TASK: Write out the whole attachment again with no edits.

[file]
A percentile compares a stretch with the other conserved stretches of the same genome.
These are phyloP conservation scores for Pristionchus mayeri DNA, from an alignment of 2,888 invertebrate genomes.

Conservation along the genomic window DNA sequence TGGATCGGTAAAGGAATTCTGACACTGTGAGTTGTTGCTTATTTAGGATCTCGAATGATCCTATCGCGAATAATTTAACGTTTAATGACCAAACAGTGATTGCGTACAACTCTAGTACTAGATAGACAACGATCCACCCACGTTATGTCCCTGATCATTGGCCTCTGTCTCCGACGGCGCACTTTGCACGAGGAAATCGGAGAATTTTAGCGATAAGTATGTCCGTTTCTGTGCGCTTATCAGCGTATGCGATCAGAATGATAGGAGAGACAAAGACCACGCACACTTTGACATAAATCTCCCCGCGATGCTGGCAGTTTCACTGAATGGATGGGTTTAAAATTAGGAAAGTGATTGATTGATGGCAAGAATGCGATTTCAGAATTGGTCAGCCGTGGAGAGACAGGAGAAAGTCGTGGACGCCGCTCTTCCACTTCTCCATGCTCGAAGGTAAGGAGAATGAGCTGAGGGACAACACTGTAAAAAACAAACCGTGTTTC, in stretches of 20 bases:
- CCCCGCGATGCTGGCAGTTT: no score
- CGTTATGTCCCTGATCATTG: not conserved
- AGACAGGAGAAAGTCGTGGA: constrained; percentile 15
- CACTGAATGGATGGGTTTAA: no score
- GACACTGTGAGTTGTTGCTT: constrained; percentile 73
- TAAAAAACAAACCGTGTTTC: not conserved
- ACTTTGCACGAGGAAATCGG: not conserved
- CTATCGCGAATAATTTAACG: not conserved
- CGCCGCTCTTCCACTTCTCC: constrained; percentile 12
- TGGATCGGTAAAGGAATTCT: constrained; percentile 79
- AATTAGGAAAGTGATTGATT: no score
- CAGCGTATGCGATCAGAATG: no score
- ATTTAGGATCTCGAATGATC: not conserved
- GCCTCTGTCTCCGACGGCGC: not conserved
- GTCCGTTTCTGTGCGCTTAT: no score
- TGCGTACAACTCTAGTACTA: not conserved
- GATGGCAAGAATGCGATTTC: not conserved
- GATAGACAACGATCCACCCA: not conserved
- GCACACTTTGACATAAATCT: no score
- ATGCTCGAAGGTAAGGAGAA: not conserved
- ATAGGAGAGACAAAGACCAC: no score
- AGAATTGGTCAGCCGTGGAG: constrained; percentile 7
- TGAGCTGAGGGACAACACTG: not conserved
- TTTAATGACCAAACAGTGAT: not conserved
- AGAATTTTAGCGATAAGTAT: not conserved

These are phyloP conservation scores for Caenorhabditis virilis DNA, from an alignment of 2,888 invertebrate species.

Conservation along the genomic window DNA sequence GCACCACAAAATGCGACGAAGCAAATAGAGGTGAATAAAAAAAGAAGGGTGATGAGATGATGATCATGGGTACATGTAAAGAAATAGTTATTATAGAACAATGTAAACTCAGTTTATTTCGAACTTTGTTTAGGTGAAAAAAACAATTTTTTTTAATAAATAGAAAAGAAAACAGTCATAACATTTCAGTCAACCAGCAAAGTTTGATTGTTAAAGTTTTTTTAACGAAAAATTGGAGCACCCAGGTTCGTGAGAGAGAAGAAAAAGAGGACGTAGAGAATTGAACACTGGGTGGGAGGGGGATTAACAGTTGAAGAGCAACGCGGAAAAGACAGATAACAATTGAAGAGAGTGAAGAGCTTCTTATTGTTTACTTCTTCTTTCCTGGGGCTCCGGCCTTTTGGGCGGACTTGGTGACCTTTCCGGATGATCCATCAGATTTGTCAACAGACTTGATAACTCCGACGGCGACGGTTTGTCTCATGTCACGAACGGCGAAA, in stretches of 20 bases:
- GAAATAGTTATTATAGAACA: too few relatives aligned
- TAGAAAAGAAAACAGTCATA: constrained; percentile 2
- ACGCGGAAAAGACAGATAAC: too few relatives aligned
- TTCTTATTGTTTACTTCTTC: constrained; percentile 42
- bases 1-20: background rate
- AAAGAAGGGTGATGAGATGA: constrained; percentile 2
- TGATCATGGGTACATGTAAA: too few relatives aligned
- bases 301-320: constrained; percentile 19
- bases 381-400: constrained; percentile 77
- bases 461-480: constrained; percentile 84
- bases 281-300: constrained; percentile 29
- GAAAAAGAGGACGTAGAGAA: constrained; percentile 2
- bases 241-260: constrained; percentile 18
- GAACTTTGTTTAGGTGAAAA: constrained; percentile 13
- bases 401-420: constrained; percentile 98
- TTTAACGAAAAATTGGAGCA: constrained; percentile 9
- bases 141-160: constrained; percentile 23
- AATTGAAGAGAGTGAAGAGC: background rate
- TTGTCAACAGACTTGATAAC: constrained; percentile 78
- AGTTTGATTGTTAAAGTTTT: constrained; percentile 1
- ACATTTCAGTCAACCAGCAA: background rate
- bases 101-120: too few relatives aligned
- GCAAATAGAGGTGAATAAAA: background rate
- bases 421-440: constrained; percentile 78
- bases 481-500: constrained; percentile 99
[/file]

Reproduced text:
A percentile compares a stretch with the other conserved stretches of the same genome.
These are phyloP conservation scores for Pristionchus mayeri DNA, from an alignment of 2,888 invertebrate genomes.

Conservation along the genomic window DNA sequence TGGATCGGTAAAGGAATTCTGACACTGTGAGTTGTTGCTTATTTAGGATCTCGAATGATCCTATCGCGAATAATTTAACGTTTAATGACCAAACAGTGATTGCGTACAACTCTAGTACTAGATAGACAACGATCCACCCACGTTATGTCCCTGATCATTGGCCTCTGTCTCCGACGGCGCACTTTGCACGAGGAAATCGGAGAATTTTAGCGATAAGTATGTCCGTTTCTGTGCGCTTATCAGCGTATGCGATCAGAATGATAGGAGAGACAAAGACCACGCACACTTTGACATAAATCTCCCCGCGATGCTGGCAGTTTCACTGAATGGATGGGTTTAAAATTAGGAAAGTGATTGATTGATGGCAAGAATGCGATTTCAGAATTGGTCAGCCGTGGAGAGACAGGAGAAAGTCGTGGACGCCGCTCTTCCACTTCTCCATGCTCGAAGGTAAGGAGAATGAGCTGAGGGACAACACTGTAAAAAACAAACCGTGTTTC, in stretches of 20 bases:
- CCCCGCGATGCTGGCAGTTT: no score
- CGTTATGTCCCTGATCATTG: not conserved
- AGACAGGAGAAAGTCGTGGA: constrained; percentile 15
- CACTGAATGGATGGGTTTAA: no score
- GACACTGTGAGTTGTTGCTT: constrained; percentile 73
- TAAAAAACAAACCGTGTTTC: not conserved
- ACTTTGCACGAGGAAATCGG: not conserved
- CTATCGCGAATAATTTAACG: not conserved
- CGCCGCTCTTCCACTTCTCC: constrained; percentile 12
- TGGATCGGTAAAGGAATTCT: constrained; percentile 79
- AATTAGGAAAGTGATTGATT: no score
- CAGCGTATGCGATCAGAATG: no score
- ATTTAGGATCTCGAATGATC: not conserved
- GCCTCTGTCTCCGACGGCGC: not conserved
- GTCCGTTTCTGTGCGCTTAT: no score
- TGCGTACAACTCTAGTACTA: not conserved
- GATGGCAAGAATGCGATTTC: not conserved
- GATAGACAACGATCCACCCA: not conserved
- GCACACTTTGACATAAATCT: no score
- ATGCTCGAAGGTAAGGAGAA: not conserved
- ATAGGAGAGACAAAGACCAC: no score
- AGAATTGGTCAGCCGTGGAG: constrained; percentile 7
- TGAGCTGAGGGACAACACTG: not conserved
- TTTAATGACCAAACAGTGAT: not conserved
- AGAATTTTAGCGATAAGTAT: not conserved

These are phyloP conservation scores for Caenorhabditis virilis DNA, from an alignment of 2,888 invertebrate species.

Conservation along the genomic window DNA sequence GCACCACAAAATGCGACGAAGCAAATAGAGGTGAATAAAAAAAGAAGGGTGATGAGATGATGATCATGGGTACATGTAAAGAAATAGTTATTATAGAACAATGTAAACTCAGTTTATTTCGAACTTTGTTTAGGTGAAAAAAACAATTTTTTTTAATAAATAGAAAAGAAAACAGTCATAACATTTCAGTCAACCAGCAAAGTTTGATTGTTAAAGTTTTTTTAACGAAAAATTGGAGCACCCAGGTTCGTGAGAGAGAAGAAAAAGAGGACGTAGAGAATTGAACACTGGGTGGGAGGGGGATTAACAGTTGAAGAGCAACGCGGAAAAGACAGATAACAATTGAAGAGAGTGAAGAGCTTCTTATTGTTTACTTCTTCTTTCCTGGGGCTCCGGCCTTTTGGGCGGACTTGGTGACCTTTCCGGATGATCCATCAGATTTGTCAACAGACTTGATAACTCCGACGGCGACGGTTTGTCTCATGTCACGAACGGCGAAA, in stretches of 20 bases:
- GAAATAGTTATTATAGAACA: too few relatives aligned
- TAGAAAAGAAAACAGTCATA: constrained; percentile 2
- ACGCGGAAAAGACAGATAAC: too few relatives aligned
- TTCTTATTGTTTACTTCTTC: constrained; percentile 42
- bases 1-20: background rate
- AAAGAAGGGTGATGAGATGA: constrained; percentile 2
- TGATCATGGGTACATGTAAA: too few relatives aligned
- bases 301-320: constrained; percentile 19
- bases 381-400: constrained; percentile 77
- bases 461-480: constrained; percentile 84
- bases 281-300: constrained; percentile 29
- GAAAAAGAGGACGTAGAGAA: constrained; percentile 2
- bases 241-260: constrained; percentile 18
- GAACTTTGTTTAGGTGAAAA: constrained; percentile 13
- bases 401-420: constrained; percentile 98
- TTTAACGAAAAATTGGAGCA: constrained; percentile 9
- bases 141-160: constrained; percentile 23
- AATTGAAGAGAGTGAAGAGC: background rate
- TTGTCAACAGACTTGATAAC: constrained; percentile 78
- AGTTTGATTGTTAAAGTTTT: constrained; percentile 1
- ACATTTCAGTCAACCAGCAA: background rate
- bases 101-120: too few relatives aligned
- GCAAATAGAGGTGAATAAAA: background rate
- bases 421-440: constrained; percentile 78
- bases 481-500: constrained; percentile 99